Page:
In addition to these general principles of corporate economics, two important tax laws have fueled the proliferation of chain ownership and the disappearance of the independent newspaper. The inheritence tax has proved an insurmountable stumbling block to many local, family-owned newspapers, forcing many heirs to sell out to the highest bidder rather than face a walloping tax bill. On the other hand, a court ruling shortly after World War II provided a tax advantage to newspaper chains using their profits to purchase more papers, thus increasing the number of buyers in the market. The result, as one group executive says, is that “buying a newspaper is like an auction." Agents for the chains converge on a willing seller, prices are bid up, and the whole thing is written off as a “reasonable need of business" to avoid the 38 ½ % accumulated-earnings tax.
Media chains defend their bigness by claiming that the local broadcast station or paper benefit from access to a Washington bureau, syndicated columnists, high-salaried reporters, and the latest in equipment. Veteran media critic Ben Bagdikian counters that such mass production tends to "Howard Johnsonize" news coverage, for the goal is to standardize operations to attain level profits, rather than locally-responsive news reporting.9
Furthermore, the "eccentricities in the individual" editor which provide the paper's unique approach are lost under group ownership, charges Frank A. Daniels, Jr., third generation publisher of the family-owned Raleigh News & Observer. And says Daniels, groups "may or may not improve the operation" of the paper, for quite often profits are not reinvested locally, but are used for the stock pricing and acquisitional needs of the chain.10 In these ways, the so-called independent publishers, whose editorial views were well-known and whose lives revolved around the communities' newspaper, have steadily disappeared. Replacing these local barons are distant kings, not in as direct control perhaps, but still in a position to influence what vast numbers of people read and hear.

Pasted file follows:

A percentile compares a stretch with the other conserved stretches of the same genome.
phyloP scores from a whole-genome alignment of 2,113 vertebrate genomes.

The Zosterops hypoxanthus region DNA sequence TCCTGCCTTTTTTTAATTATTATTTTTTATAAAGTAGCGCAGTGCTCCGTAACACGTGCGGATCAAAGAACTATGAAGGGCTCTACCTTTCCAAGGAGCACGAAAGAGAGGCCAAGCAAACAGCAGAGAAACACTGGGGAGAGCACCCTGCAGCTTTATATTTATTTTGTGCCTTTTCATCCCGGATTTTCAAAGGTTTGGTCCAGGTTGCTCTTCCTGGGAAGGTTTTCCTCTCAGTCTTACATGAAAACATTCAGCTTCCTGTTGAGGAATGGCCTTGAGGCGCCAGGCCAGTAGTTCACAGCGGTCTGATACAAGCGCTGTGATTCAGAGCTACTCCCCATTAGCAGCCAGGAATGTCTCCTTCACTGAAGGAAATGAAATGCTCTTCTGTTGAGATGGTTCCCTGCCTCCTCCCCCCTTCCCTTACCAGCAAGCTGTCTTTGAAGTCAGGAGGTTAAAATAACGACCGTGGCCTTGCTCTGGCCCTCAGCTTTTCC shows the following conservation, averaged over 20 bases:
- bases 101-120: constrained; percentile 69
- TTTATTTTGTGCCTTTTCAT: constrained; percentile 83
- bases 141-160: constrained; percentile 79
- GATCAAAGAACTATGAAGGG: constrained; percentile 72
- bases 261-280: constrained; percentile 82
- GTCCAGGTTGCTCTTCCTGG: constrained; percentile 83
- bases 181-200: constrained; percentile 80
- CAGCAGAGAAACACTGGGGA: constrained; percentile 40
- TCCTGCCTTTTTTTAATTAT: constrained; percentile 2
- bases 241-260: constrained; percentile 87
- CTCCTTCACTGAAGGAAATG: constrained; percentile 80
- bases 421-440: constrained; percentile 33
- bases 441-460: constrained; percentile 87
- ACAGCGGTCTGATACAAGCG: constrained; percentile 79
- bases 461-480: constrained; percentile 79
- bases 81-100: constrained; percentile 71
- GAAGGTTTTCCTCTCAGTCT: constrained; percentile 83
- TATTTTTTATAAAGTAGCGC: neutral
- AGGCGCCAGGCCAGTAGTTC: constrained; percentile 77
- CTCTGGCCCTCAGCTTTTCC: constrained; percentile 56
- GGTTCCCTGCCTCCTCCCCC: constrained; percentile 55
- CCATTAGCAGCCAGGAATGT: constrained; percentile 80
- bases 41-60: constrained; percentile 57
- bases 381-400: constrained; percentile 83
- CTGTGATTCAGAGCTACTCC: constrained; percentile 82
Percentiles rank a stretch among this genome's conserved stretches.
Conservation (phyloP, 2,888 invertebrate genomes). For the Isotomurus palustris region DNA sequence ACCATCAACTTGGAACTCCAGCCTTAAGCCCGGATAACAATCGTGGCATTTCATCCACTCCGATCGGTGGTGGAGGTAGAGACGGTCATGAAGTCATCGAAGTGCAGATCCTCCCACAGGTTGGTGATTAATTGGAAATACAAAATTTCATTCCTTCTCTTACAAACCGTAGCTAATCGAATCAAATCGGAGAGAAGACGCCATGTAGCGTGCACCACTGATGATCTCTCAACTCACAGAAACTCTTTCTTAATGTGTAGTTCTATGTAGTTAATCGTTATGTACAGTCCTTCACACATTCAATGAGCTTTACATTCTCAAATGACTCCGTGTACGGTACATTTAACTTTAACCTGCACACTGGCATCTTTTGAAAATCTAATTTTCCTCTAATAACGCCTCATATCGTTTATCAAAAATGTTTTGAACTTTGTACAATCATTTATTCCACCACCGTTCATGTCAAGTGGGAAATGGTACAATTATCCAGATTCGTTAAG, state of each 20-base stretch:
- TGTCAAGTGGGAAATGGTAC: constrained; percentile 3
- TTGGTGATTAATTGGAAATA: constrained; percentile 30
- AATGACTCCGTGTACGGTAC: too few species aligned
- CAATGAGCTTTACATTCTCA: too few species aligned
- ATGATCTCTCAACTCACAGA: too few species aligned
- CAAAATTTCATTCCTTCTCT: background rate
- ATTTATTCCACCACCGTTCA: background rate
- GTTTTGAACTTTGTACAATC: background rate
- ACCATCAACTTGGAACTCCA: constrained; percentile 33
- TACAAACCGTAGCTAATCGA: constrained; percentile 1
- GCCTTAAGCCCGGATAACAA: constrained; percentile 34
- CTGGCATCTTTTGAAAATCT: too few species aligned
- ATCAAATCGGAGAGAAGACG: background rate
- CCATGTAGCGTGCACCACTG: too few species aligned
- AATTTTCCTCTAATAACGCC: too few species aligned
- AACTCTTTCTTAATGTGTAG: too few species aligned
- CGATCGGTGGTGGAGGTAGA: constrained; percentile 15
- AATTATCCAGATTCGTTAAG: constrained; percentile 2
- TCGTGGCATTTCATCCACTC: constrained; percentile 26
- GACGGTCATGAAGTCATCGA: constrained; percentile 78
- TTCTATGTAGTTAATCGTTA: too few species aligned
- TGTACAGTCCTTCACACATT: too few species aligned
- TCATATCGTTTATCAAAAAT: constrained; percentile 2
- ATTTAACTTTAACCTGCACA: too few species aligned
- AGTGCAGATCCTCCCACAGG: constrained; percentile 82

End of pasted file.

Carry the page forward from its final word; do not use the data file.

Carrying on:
Nelson Poynter, publisher of the independent St. Petersburg Times, links this critique of outside group control with "the loss of local ownership — banks and department stores — . . . that was the heart of the city. Now the editors and people running [newspapers] are simply employees, unless they own 51 percent of the stock. They are subject to move. Therefore, our cities lack roots ... we are losing that glue. A responsible newspaper should be the soul of the city. The chains say they give absolute autonomy to their editor. But he is on a leash."
Of course, local ownership does not necessarily insure that the newspaper will be responsive to the community's interests, as the case of the Bluefield, West Virginia, Daily Telegram discussed later illustrates. Nevertheless, concentration of media in a few hands clearly runs counter to the most elementary provisions of constitutional democracy. As Justice Hugo Black wrote in a landmark decision, the first amendment "rests on the assumption that the widest possible dissemination of information from diverse and antagonistic sources is essential to the welfare of the public, that a free press is a condition of a free society . . ."12